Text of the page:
The United States continues to hold out as nation after nation, and finally the entire European Union, banned the Boeing 737 MAX from flying in their airspace. At 1:30pm on Tuesday, the news came that the European Union’s aviation regulator had grounded all MAXes in, and prohibited them from entering, the airspace of 28 nations, stretching from the Azores Islands in the Atlantic to the Russian border. But the US Federal Aviation Administration stood fast, allowing a plane involved in two crashes in five months, killing more than 300 people, to continue carrying passengers.
The day began with more than 30% of all 737 MAX models worldwide grounded, as China, Indonesia and several smaller nations and individual airlines took action. The United Kingdom followed, shutting the newest Boeing airplane out of one of the world’s biggest aviaton market and setting the stage for the eventual Europe-wide ban. The two crashes, one in Indonesia in October last year and one on Sunday in Ethiopia, are as yet unexplained, but the investigation into the former has uncovered that an automatic system that forces the plane’s nose down in certain conditions had activated without the pilots’ knowledge. Both crashes occurred shortly after takeoff and resulted in the plane impacting in a nosedive.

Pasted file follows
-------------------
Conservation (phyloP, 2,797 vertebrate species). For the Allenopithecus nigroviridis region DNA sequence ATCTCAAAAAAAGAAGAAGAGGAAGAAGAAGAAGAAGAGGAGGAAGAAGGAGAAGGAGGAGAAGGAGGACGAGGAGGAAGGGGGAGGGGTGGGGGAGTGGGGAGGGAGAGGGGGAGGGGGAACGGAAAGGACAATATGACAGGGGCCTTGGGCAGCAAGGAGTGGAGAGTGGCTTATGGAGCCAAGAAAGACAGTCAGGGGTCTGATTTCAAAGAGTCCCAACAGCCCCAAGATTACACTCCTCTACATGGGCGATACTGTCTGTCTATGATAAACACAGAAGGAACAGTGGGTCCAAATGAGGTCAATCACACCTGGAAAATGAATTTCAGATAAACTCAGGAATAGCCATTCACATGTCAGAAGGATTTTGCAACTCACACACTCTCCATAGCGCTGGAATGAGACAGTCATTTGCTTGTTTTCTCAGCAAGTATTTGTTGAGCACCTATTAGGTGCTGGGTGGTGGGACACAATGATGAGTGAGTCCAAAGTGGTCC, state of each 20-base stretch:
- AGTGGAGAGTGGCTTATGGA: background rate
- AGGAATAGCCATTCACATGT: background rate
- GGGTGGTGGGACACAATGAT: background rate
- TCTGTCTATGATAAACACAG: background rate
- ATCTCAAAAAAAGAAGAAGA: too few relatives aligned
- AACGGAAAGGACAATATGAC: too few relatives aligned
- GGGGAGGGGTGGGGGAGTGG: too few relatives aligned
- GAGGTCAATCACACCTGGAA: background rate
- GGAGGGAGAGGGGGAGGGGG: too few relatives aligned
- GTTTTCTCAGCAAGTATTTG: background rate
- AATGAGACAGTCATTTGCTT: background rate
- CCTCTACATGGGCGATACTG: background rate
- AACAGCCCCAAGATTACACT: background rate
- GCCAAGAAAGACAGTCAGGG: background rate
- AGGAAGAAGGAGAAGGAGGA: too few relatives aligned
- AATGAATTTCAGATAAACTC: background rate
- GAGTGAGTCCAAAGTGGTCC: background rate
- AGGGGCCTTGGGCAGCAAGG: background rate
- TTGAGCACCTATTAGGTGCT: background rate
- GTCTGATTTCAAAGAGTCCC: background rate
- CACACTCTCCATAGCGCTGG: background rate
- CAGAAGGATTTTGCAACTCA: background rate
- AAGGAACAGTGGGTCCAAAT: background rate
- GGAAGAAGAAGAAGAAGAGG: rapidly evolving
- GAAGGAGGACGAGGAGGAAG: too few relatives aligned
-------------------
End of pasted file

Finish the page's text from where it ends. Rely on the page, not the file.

EASA, the European Union’s aviation-safety agency, pointed out that “it is too early to draw any conclusions as to the cause of the accident” in Ethiopia on Sunday that killed 157 and spurred the groundings. But two fatal crashes of brand-new airplanes of the same model, in similar circumstances and just five months apart, are unheard of in modern commercial aviation.
American Airlines, Southwest and United, as well as Air Canada, are still flying the 737 MAX on routes all over North America. Prominent US politicians, however, are calling for a grounding of the aircraft in the US pending investigation. Boeing announced Tuesday a software update for the 737 MAX, without however tying it directly to the accidents.
Boeing is the largest individual exporter in the entire US economy, and the 737 is its most successful product, selling thousands of units all over the world. Taken cumulatively, all versions of the 737 are the most widely sold jetliner of all time, and have a very good safety record. Just after the EU’s announcement on Tuesday, Boeing shares were dropping more than 5 percent on Wall Street. Boeing shares are up 24 percent for the year to date, though, even after the sharp drop on March 11, the first day of trading after the 737 MAX accident on Sunday.
Featured photo of a TUI Boeing 737 MAX 8 parked at Manchester Airport on March 12, 2019 by Christopher Furlong/Getty Images
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